Argentina is well-suited for such a role, being singularly focused, among the nations of South America, on the role of science and advanced technology in fostering economic development, especially in the fields of nuclear energy, space exploration, etc.—a perfect match with the strategic policies now emerging from the Asia-Pacific region. The Fernández government has repeatedly stressed that the success of the country’s 2005 debt restructuring was based on its rejection of IMF austerity conditionalities, and adoption of its own policies of growth. As the Argentine Presidency stated in a full-page advertisement placed in the Sunday, June 22 editions of the New York Times and the Washington Post: “The fundamental principle of all negotiations conducted with creditors was always the same: in order to be able to pay, Argentina must first grow, so as to generate the resources that will enable it to honor its commitments.”
Not only will President Fernández be discussing these matters with Russian President Putin at the upcoming BRICS summit. Chinese President Xi Jinping will also take advantage of the BRICS summit to hold a state visit with Brazil, followed by state visits to Argentina, Venezuela, and Nicaragua.
If the British Empire, their assets in the U.S. judicial system, and the vulture funds go too far—which they may already have done—they may indeed produce their own worst nightmare.
Fernández Defines the Issue
The same day that the U.S. Supreme Court announced its ruling, President Fernández delivered a nationally televised speech in which she stated:
“I wasn’t surprised by this ruling. I expected it ... because this isn’t an economic or financial problem, or even a legal one.” The U.S. Supreme Court has defended “a form of global domination of financial derivatives intended to bring nations to their knees,” Fernández explained. Should this global economic model continue to operate unhindered, it will “produce unimaginable tragedies,” as it is fed by the “blood, hunger, and exclusion of millions of youth worldwide who are jobless, with no access to education.”
In a speech delivered one day earlier at the closing session of the G77 summit in Bolivia, just before the Supreme Court ruling, Fernández had explained what the actual issue is with the vulture funds:
“In this kind of anarcho-capitalism, where a small group of financiers runs the rest of humanity, a group known as ‘vulture funds,’ obtained debt instruments at absurdly low prices—if the value was 100, they paid 5 pesos, or perhaps less—financiers who don’t even pay taxes because their official headquarters are in tax havens, and which only represent 1 or 2% of Argentina’s total debt.” Fernández continued that these funds threaten to cut off Argentina’s access to capital markets, but “for us, to go to the capital market with interest rates of 14 or 15% is frankly usurious and prohibitive.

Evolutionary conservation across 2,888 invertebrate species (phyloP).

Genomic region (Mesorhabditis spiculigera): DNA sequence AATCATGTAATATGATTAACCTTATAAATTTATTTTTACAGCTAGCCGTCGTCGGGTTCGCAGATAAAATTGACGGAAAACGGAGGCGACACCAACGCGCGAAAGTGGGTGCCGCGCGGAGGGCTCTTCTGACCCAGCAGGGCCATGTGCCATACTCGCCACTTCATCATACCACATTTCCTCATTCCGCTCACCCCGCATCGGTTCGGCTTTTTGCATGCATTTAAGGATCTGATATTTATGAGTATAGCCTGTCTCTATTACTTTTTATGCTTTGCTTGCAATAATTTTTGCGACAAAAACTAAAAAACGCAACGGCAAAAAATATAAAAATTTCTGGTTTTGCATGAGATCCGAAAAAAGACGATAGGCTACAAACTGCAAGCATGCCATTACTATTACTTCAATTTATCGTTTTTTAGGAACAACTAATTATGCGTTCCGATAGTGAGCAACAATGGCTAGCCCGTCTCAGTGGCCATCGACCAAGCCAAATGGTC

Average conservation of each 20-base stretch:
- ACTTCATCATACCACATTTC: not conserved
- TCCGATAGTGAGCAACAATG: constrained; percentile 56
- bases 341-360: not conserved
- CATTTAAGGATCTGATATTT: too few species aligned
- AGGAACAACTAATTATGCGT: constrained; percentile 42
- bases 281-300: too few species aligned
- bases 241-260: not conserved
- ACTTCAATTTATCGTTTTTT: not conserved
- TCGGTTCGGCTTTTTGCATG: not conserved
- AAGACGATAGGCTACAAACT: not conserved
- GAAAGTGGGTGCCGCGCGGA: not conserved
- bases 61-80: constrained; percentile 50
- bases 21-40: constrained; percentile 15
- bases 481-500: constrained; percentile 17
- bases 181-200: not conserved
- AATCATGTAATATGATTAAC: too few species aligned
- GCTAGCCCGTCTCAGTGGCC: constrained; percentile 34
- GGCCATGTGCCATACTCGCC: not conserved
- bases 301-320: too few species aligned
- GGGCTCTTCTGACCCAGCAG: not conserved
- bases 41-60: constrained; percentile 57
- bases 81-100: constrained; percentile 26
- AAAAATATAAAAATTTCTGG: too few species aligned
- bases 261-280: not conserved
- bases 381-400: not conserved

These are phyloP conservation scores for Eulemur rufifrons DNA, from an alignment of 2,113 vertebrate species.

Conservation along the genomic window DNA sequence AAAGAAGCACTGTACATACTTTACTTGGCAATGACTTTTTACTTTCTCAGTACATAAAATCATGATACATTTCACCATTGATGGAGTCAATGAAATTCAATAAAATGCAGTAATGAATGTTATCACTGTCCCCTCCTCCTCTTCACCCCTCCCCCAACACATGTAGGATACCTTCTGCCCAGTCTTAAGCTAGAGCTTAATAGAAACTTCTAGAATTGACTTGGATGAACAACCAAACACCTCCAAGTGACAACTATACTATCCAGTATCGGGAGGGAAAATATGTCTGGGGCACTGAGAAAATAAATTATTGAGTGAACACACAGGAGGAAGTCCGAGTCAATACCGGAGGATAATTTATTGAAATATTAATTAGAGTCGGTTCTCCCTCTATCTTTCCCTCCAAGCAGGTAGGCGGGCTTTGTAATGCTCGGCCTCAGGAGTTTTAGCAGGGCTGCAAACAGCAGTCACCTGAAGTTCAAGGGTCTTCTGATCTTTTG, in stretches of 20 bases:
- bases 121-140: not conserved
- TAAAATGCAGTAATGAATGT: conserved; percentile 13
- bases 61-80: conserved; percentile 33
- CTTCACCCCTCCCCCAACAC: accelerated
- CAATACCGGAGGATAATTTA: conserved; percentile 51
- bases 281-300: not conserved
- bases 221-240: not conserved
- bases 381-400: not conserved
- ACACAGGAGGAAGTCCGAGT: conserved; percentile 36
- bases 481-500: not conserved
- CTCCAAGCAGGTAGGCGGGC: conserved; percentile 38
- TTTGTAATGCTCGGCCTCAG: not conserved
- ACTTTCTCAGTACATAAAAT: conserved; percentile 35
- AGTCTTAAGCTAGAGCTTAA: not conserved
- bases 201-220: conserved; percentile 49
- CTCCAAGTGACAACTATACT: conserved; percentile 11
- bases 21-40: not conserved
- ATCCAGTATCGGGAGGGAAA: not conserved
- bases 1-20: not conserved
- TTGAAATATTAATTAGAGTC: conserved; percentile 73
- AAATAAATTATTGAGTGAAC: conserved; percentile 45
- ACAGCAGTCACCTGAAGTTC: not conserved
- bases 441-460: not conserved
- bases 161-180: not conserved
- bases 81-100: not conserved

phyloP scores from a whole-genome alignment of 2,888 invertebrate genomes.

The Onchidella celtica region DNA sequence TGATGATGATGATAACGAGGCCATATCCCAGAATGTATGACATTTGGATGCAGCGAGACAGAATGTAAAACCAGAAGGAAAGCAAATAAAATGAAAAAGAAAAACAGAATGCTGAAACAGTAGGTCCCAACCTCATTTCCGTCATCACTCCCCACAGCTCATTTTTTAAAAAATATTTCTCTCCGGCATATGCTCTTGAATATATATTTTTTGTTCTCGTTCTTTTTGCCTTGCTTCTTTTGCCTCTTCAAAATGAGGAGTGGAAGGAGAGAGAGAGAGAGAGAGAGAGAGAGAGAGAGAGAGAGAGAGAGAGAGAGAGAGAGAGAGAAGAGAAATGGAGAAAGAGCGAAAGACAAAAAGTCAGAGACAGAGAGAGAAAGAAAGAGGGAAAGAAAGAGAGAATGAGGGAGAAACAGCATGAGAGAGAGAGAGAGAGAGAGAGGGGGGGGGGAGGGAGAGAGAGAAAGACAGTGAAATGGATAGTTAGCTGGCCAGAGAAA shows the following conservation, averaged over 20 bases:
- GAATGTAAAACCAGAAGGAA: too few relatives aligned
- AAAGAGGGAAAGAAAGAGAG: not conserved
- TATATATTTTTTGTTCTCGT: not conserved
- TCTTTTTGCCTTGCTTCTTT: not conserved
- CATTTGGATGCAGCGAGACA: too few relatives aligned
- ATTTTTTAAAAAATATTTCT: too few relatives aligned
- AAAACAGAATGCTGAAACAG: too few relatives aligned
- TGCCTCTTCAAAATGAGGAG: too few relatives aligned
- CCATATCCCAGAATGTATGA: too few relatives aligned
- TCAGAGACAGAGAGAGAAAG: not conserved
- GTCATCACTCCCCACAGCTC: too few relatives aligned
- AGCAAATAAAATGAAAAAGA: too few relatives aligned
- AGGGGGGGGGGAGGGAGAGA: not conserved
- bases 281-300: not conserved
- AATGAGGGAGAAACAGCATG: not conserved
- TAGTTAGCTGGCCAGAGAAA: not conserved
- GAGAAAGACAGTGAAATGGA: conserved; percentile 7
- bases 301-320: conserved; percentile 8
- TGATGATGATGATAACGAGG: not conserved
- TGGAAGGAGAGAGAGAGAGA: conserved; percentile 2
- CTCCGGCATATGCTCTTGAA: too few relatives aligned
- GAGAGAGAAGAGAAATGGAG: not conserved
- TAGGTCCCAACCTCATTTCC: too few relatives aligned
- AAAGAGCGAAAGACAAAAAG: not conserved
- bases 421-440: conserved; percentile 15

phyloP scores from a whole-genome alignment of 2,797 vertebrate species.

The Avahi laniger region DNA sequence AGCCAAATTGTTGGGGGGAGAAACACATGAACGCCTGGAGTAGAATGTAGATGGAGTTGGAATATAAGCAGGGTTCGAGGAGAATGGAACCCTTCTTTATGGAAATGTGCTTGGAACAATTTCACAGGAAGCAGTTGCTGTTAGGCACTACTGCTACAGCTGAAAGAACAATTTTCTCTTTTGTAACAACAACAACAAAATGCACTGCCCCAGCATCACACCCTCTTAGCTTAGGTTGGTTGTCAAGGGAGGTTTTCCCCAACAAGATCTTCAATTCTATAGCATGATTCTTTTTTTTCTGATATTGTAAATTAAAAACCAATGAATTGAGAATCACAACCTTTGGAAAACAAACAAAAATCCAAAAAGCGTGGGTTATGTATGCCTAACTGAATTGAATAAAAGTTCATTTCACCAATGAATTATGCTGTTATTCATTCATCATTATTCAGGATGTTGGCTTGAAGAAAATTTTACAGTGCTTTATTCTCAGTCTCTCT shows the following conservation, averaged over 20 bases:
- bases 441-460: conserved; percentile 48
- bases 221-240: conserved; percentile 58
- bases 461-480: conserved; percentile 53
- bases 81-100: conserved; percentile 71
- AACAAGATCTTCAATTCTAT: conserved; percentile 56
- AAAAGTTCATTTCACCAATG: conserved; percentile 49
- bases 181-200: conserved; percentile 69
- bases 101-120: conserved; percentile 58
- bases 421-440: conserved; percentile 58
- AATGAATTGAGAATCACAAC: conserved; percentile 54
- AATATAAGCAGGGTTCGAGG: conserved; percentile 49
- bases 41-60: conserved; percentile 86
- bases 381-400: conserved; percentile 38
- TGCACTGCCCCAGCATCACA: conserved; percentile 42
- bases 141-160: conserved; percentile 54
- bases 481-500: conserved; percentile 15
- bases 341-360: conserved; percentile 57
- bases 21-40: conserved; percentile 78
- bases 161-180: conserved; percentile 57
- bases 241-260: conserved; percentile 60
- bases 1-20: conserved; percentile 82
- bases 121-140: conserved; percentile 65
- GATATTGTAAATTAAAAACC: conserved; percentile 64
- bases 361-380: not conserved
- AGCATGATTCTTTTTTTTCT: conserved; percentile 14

“And yet this small group of vulture funds is endangering not only Argentina—because if it were only Argentina it might not matter much to the world, a country lost at the bottom of the South American continent wouldn’t matter much to them. But in reality what is at stake is the international financial system, and the international economic system more than the financial system.... [This is] financial capitalism and the appearance of what is called financial derivatives, which began to generate, or at least make the world believe that they were generating, money without going through the cycle of the production of goods and services, which is impossible and obviously generate astronomically high profits, but also the existence of fictitious money.”
Bail-in on the Ropes?
The Argentina government has explained the specific implications of the Griesa/Supreme Court rulings very clearly, in the June 22 full-page ad: “7% of bondholders did not accept the restructuring. The vulture funds that secured a ruling in their favour are not original lenders to Argentina. They purchased bonds in default at obscenely low prices for the sole purposes of engaging in litigation against Argentina and making an enormous profit. Paul Singer’s NML fund, for example, in 2008 paid only 48.7 million US dollars for bonds in default. Judge Griesa’s ruling now orders that it be paid an amount of 832 million U.S. dollars, i.e., a gain of 1,608% in only six years.
“Argentina has appealed against New York District Court Thomas Griesa’s ruling, which orders payment of 1.5 billion dollars to be made on June 30, which is the due date of the next payment related to the restructured debt. However, it is estimated that the total bonds in default that did not enter the restructuring processes amount to 15 billion US dollars, i.e., over 50% of Argentina’s foreign currency reserves. Judge Griesa’s ruling would push the country to a new default. This is so because if Argentina does pay the 1.5 billion, it will have to pay 15 billion in the immediate future. To make matters worse, under the laws of Argentina and the clauses governing the restructured instruments (RUFO), if the vulture funds were to be paid, all other bondholders would demand equal treatment, involving an estimated cost of over 120 billion US dollars. If, on the other hand, Argentina does not pay the vulture funds, Judge Griesa’s ruling forbids Argentina to make payments to 92.4% of the bondholders who did accept the restructuring, as the judge has issued orders to the Bank of New York and to the settlement agencies for them not to pay.
“In other words: paying the vulture funds is a path leading to default, and if they are not paid, Judge Griesa’s order entails jeopardizing the right of the bondholders to collect their debt restructured in 2005 and 2010.”